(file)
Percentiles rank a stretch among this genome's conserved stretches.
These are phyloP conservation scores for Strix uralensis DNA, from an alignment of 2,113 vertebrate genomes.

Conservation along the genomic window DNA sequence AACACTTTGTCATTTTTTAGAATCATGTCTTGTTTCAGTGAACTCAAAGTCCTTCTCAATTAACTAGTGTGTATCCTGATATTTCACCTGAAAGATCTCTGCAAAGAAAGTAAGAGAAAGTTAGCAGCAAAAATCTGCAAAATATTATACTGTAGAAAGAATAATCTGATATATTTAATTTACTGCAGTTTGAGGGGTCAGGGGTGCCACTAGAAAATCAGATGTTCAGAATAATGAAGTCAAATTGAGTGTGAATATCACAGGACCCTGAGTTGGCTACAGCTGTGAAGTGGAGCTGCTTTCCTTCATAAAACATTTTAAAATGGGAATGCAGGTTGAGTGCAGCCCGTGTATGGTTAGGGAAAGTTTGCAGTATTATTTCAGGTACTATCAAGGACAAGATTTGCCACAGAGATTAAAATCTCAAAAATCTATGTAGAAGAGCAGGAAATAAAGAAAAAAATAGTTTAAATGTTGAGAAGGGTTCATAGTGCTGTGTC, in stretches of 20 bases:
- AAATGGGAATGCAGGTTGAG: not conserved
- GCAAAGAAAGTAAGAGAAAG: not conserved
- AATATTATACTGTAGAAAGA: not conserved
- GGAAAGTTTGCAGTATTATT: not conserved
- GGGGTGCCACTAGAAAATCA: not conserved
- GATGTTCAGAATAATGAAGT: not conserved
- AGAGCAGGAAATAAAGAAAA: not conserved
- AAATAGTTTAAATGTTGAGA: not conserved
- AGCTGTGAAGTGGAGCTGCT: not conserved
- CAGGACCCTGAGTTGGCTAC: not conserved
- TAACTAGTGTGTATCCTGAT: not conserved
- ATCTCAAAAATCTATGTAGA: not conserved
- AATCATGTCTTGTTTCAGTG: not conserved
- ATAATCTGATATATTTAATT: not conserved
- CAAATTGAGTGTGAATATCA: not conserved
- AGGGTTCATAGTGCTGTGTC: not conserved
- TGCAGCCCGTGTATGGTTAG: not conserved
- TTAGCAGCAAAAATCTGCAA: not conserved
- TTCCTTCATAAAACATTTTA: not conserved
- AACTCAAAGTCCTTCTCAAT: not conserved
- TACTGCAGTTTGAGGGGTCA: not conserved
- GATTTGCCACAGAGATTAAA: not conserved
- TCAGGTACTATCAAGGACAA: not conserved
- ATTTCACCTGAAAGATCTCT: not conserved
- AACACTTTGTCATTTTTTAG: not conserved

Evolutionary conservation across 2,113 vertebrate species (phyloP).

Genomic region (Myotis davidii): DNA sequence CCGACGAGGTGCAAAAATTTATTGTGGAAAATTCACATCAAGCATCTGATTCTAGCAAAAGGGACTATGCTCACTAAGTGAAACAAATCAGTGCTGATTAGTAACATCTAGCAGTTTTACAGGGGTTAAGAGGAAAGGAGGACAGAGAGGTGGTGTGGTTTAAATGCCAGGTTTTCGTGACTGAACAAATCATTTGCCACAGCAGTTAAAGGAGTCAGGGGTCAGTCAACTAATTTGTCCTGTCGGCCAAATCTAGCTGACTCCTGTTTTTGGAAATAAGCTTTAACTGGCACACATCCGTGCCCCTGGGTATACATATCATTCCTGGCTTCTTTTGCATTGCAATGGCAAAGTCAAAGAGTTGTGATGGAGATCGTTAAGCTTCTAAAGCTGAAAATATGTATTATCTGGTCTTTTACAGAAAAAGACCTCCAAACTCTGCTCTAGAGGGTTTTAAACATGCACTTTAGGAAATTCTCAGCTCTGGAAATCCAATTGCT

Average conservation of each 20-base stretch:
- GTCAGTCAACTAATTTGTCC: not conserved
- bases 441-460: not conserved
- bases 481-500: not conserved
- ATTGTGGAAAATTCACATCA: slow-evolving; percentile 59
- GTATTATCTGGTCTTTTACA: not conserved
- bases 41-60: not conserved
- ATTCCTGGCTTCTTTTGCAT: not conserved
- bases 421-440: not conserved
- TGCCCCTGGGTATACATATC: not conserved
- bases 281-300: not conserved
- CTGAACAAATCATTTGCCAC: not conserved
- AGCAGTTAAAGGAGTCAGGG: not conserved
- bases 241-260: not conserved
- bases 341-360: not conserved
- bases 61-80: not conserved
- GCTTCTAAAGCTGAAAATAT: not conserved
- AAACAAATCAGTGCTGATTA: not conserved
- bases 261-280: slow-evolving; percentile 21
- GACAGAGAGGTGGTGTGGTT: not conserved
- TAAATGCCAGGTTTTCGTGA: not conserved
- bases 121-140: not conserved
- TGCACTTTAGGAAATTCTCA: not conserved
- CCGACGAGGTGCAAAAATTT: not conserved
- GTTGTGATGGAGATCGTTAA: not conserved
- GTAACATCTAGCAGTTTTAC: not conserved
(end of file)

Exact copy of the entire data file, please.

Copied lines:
Percentiles rank a stretch among this genome's conserved stretches.
These are phyloP conservation scores for Strix uralensis DNA, from an alignment of 2,113 vertebrate genomes.

Conservation along the genomic window DNA sequence AACACTTTGTCATTTTTTAGAATCATGTCTTGTTTCAGTGAACTCAAAGTCCTTCTCAATTAACTAGTGTGTATCCTGATATTTCACCTGAAAGATCTCTGCAAAGAAAGTAAGAGAAAGTTAGCAGCAAAAATCTGCAAAATATTATACTGTAGAAAGAATAATCTGATATATTTAATTTACTGCAGTTTGAGGGGTCAGGGGTGCCACTAGAAAATCAGATGTTCAGAATAATGAAGTCAAATTGAGTGTGAATATCACAGGACCCTGAGTTGGCTACAGCTGTGAAGTGGAGCTGCTTTCCTTCATAAAACATTTTAAAATGGGAATGCAGGTTGAGTGCAGCCCGTGTATGGTTAGGGAAAGTTTGCAGTATTATTTCAGGTACTATCAAGGACAAGATTTGCCACAGAGATTAAAATCTCAAAAATCTATGTAGAAGAGCAGGAAATAAAGAAAAAAATAGTTTAAATGTTGAGAAGGGTTCATAGTGCTGTGTC, in stretches of 20 bases:
- AAATGGGAATGCAGGTTGAG: not conserved
- GCAAAGAAAGTAAGAGAAAG: not conserved
- AATATTATACTGTAGAAAGA: not conserved
- GGAAAGTTTGCAGTATTATT: not conserved
- GGGGTGCCACTAGAAAATCA: not conserved
- GATGTTCAGAATAATGAAGT: not conserved
- AGAGCAGGAAATAAAGAAAA: not conserved
- AAATAGTTTAAATGTTGAGA: not conserved
- AGCTGTGAAGTGGAGCTGCT: not conserved
- CAGGACCCTGAGTTGGCTAC: not conserved
- TAACTAGTGTGTATCCTGAT: not conserved
- ATCTCAAAAATCTATGTAGA: not conserved
- AATCATGTCTTGTTTCAGTG: not conserved
- ATAATCTGATATATTTAATT: not conserved
- CAAATTGAGTGTGAATATCA: not conserved
- AGGGTTCATAGTGCTGTGTC: not conserved
- TGCAGCCCGTGTATGGTTAG: not conserved
- TTAGCAGCAAAAATCTGCAA: not conserved
- TTCCTTCATAAAACATTTTA: not conserved
- AACTCAAAGTCCTTCTCAAT: not conserved
- TACTGCAGTTTGAGGGGTCA: not conserved
- GATTTGCCACAGAGATTAAA: not conserved
- TCAGGTACTATCAAGGACAA: not conserved
- ATTTCACCTGAAAGATCTCT: not conserved
- AACACTTTGTCATTTTTTAG: not conserved

Evolutionary conservation across 2,113 vertebrate species (phyloP).

Genomic region (Myotis davidii): DNA sequence CCGACGAGGTGCAAAAATTTATTGTGGAAAATTCACATCAAGCATCTGATTCTAGCAAAAGGGACTATGCTCACTAAGTGAAACAAATCAGTGCTGATTAGTAACATCTAGCAGTTTTACAGGGGTTAAGAGGAAAGGAGGACAGAGAGGTGGTGTGGTTTAAATGCCAGGTTTTCGTGACTGAACAAATCATTTGCCACAGCAGTTAAAGGAGTCAGGGGTCAGTCAACTAATTTGTCCTGTCGGCCAAATCTAGCTGACTCCTGTTTTTGGAAATAAGCTTTAACTGGCACACATCCGTGCCCCTGGGTATACATATCATTCCTGGCTTCTTTTGCATTGCAATGGCAAAGTCAAAGAGTTGTGATGGAGATCGTTAAGCTTCTAAAGCTGAAAATATGTATTATCTGGTCTTTTACAGAAAAAGACCTCCAAACTCTGCTCTAGAGGGTTTTAAACATGCACTTTAGGAAATTCTCAGCTCTGGAAATCCAATTGCT

Average conservation of each 20-base stretch:
- GTCAGTCAACTAATTTGTCC: not conserved
- bases 441-460: not conserved
- bases 481-500: not conserved
- ATTGTGGAAAATTCACATCA: slow-evolving; percentile 59
- GTATTATCTGGTCTTTTACA: not conserved
- bases 41-60: not conserved
- ATTCCTGGCTTCTTTTGCAT: not conserved
- bases 421-440: not conserved
- TGCCCCTGGGTATACATATC: not conserved
- bases 281-300: not conserved
- CTGAACAAATCATTTGCCAC: not conserved
- AGCAGTTAAAGGAGTCAGGG: not conserved
- bases 241-260: not conserved
- bases 341-360: not conserved
- bases 61-80: not conserved
- GCTTCTAAAGCTGAAAATAT: not conserved
- AAACAAATCAGTGCTGATTA: not conserved
- bases 261-280: slow-evolving; percentile 21
- GACAGAGAGGTGGTGTGGTT: not conserved
- TAAATGCCAGGTTTTCGTGA: not conserved
- bases 121-140: not conserved
- TGCACTTTAGGAAATTCTCA: not conserved
- CCGACGAGGTGCAAAAATTT: not conserved
- GTTGTGATGGAGATCGTTAA: not conserved
- GTAACATCTAGCAGTTTTAC: not conserved